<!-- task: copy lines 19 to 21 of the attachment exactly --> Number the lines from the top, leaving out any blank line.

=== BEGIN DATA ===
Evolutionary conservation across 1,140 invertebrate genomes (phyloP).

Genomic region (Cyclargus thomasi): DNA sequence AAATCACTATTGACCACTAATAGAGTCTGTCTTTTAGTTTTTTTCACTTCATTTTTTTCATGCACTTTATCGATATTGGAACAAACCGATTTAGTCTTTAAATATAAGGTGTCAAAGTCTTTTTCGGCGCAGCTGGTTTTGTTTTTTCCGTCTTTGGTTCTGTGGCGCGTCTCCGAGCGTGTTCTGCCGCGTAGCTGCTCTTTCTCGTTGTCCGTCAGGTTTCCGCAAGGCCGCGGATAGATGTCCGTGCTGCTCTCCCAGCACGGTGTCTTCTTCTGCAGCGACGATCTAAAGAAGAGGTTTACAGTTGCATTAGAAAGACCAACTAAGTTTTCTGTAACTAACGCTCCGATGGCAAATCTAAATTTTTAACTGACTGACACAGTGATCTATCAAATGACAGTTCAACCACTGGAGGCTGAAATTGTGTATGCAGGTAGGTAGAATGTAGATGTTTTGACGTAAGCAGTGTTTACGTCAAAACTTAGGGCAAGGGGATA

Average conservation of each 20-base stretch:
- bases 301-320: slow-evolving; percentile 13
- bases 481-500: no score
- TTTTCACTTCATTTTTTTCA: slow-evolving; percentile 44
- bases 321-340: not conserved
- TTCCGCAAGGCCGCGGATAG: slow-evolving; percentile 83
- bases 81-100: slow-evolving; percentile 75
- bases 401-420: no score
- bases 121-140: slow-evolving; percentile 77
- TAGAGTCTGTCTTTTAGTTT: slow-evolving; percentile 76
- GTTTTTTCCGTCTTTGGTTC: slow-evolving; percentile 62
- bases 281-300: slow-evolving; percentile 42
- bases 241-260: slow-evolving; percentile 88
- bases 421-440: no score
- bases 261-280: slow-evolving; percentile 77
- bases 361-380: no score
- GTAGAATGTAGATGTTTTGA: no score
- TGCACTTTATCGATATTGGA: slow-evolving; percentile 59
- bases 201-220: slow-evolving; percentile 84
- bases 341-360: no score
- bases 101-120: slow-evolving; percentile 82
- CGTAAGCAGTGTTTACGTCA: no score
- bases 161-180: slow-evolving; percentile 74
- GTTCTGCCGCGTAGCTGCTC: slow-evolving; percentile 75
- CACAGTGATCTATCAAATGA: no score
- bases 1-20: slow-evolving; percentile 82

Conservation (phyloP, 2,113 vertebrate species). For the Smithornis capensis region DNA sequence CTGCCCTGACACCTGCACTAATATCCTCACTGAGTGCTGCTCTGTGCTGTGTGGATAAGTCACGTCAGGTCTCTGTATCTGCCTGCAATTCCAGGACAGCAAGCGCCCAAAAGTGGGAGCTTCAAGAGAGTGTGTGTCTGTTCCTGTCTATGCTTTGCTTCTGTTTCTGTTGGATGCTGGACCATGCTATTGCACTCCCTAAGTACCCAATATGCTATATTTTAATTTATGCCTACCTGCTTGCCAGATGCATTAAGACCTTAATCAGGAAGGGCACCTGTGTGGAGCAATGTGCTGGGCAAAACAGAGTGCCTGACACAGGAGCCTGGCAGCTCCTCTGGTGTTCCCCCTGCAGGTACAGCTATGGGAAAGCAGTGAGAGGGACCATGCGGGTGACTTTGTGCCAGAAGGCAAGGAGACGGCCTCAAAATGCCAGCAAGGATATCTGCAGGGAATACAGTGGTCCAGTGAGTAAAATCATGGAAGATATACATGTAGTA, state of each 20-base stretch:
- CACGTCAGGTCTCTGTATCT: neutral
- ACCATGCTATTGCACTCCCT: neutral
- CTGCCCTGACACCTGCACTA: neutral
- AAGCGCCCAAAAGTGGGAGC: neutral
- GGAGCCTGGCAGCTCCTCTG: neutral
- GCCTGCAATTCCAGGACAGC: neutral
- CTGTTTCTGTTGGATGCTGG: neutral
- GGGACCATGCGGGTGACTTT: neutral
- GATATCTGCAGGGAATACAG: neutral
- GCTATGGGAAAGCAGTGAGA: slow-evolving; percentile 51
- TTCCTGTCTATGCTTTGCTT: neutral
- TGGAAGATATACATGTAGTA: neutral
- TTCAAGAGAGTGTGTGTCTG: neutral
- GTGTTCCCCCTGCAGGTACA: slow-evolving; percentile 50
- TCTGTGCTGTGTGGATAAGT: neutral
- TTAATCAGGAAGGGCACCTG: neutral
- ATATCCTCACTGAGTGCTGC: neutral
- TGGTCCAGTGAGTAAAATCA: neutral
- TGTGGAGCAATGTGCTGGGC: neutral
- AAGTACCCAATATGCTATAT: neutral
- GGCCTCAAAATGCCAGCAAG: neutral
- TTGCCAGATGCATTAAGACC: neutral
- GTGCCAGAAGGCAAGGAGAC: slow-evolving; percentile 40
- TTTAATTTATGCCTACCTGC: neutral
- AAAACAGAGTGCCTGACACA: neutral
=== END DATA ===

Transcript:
- GTAGAATGTAGATGTTTTGA: no score
- TGCACTTTATCGATATTGGA: slow-evolving; percentile 59
- bases 201-220: slow-evolving; percentile 84